“I was on my way to look for you, but Mike said you’d be back any minute. Have you, umm … lost something?”
I saw her gaze drop to my feet as a look of resignation stretched across my face. She spoke again before I could get my words out.
“Listen, I’m sorry about earlier. Can we bury the hatchet? We do have to work together after all. My grandmother says I was born without a hand brake when it comes to my temper. What about a drink later? What did you do to your face?”
Did she ever stop talking? Shouldn’t I be the one apologising here? My hand immediately went to my cheek. I could feel the rough dried blood and a slight tenderness.
“Nothing, I caught it on a twig,” I replied, not wanting to make the situation any worse between us.
“Did you put anything on it?”
“A tissue,” I said dryly as her eyes rolled to the back of her head.
“Do you have a first aid kit?”
“It’s nothing, really,” I said, hoping she wouldn’t press me on the circumstances of the injury.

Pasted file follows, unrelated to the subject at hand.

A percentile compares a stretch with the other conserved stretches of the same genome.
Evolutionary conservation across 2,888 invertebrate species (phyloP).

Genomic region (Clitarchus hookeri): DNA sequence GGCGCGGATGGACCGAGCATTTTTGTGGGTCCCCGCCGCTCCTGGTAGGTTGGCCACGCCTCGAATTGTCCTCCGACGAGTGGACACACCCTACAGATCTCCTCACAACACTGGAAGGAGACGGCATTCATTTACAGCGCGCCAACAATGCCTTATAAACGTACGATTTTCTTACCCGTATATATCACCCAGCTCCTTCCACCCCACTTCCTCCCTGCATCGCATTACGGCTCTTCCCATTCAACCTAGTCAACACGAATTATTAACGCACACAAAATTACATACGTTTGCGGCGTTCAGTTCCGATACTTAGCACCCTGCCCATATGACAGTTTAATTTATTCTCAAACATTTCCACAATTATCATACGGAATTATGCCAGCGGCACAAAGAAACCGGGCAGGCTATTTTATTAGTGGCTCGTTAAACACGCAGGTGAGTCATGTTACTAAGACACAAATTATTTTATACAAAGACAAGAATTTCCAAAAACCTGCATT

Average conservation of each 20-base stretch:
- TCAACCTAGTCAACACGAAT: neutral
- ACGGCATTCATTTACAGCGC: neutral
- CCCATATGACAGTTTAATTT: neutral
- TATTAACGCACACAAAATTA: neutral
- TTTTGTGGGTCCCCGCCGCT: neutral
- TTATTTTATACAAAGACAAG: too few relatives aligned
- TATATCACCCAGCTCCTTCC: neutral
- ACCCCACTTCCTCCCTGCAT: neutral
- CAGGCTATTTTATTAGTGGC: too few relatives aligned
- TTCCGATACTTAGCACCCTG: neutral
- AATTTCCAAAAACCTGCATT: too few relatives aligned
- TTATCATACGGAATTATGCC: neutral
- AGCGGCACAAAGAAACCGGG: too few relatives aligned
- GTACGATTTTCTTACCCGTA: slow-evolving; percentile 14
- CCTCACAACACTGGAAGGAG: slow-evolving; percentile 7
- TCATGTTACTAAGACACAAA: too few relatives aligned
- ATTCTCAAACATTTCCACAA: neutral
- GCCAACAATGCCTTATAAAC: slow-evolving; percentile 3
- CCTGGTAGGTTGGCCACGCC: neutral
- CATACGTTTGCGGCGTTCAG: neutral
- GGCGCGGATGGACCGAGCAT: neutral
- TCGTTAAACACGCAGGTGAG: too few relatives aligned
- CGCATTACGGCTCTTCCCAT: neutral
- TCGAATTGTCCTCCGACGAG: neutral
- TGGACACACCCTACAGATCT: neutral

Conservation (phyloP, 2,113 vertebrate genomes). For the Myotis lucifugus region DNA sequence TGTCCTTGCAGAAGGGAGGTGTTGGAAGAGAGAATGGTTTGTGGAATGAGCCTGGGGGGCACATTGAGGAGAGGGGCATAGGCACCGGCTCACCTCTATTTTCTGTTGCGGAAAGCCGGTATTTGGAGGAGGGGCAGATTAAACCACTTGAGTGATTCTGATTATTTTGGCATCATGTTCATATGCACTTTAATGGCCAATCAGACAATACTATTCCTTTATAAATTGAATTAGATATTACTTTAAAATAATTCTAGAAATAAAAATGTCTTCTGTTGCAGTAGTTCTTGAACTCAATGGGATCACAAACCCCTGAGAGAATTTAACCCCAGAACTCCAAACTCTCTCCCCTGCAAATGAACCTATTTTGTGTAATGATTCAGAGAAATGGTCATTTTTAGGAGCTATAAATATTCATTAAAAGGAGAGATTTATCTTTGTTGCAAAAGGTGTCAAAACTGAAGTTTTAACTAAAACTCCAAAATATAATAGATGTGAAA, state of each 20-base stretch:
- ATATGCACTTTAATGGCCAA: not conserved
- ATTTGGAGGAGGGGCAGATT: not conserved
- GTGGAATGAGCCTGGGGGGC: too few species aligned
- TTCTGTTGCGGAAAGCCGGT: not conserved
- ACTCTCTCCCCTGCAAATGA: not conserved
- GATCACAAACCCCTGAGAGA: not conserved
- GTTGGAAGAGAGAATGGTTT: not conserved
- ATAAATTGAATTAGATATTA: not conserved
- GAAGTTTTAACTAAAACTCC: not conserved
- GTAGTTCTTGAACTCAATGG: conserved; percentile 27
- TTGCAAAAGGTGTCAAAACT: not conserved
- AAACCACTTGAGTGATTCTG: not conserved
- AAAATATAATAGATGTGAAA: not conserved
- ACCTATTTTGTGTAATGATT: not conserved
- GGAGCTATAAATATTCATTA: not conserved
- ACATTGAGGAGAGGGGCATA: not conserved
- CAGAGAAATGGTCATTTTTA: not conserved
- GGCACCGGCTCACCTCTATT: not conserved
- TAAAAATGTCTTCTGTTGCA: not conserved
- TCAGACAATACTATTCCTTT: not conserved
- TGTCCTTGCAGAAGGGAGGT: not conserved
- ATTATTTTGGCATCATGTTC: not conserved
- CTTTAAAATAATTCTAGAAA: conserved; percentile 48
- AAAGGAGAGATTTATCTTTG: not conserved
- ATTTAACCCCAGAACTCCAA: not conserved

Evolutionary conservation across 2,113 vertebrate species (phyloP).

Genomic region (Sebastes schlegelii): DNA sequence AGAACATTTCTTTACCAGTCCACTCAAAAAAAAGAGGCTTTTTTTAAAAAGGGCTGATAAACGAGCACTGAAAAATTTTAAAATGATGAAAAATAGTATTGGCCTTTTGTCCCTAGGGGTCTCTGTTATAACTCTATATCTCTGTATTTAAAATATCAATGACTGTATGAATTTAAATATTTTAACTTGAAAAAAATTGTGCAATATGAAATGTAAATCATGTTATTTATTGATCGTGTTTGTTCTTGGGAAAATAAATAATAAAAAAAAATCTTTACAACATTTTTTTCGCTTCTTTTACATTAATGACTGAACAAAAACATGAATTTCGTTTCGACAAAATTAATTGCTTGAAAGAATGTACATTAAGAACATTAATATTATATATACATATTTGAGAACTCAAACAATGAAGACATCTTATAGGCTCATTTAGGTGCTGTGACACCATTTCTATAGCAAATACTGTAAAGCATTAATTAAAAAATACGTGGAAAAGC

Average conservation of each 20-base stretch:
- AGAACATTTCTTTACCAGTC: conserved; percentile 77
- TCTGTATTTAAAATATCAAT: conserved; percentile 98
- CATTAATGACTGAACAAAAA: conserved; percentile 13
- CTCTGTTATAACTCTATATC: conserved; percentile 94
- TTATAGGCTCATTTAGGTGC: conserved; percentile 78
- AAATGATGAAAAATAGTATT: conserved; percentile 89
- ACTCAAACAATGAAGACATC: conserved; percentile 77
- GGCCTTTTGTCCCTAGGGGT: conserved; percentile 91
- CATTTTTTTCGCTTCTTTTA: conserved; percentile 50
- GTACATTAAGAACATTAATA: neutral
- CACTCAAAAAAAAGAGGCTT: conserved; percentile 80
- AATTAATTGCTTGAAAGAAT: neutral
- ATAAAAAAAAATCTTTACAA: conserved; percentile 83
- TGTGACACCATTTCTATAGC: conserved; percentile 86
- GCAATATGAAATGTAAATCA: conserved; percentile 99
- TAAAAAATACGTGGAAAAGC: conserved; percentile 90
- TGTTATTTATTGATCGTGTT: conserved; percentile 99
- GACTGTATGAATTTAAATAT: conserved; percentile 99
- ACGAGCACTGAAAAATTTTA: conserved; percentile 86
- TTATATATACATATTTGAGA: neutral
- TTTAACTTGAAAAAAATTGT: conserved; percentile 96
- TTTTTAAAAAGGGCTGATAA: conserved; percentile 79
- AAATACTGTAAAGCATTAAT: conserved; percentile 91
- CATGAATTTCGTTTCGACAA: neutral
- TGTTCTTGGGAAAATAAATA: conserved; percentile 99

“Let me at least put some antiseptic on it.”
I relented, pulling my personal first aid kit from the boot. Sitting on the edge of the boot rim, I watched as Jamie pulled an antiseptic wipe from its protective seal. Her eyes fell to mine as she opened up the wipe.
“I’m sorry about our spat. Please don’t take it out on me now,” I pleaded.
I saw a smile creep across her face as she prepared the wipe.
“So, where are you staying?” she asked.
“The Hilton, near the tower thing.” I grimaced at the cool touch of the antiseptic as it swiped over my cheek, leaving a sting in its tail.
I saw her jump as I gripped the edge of the car. I couldn’t tell if her slight grin was for the pain she was causing me or my ignorance at the historic surroundings.
“Okay, I’ll meet you in the foyer at seven. We can walk to The Golden Fleece from there. They have a good selection of bar food, too.”
I checked my watch. I had almost two hours to get cleaned up and write up my notes. “Sounds good.” I gathered up my various discarded socks, chucking them in my car as Jamie continued trying to make small talk.
“It’s Open Mic Night, so there might be some good folk music on if you’re interested.”
I pulled some trainers from my car and slipped them on without undoing the laces. “Absolutely, I’ll see you in a couple of hours,” I said as I made my way to the driver’s side of my car. I stood holding the door open, watching Jamie walk off. I couldn’t help wondering what her intentions really were.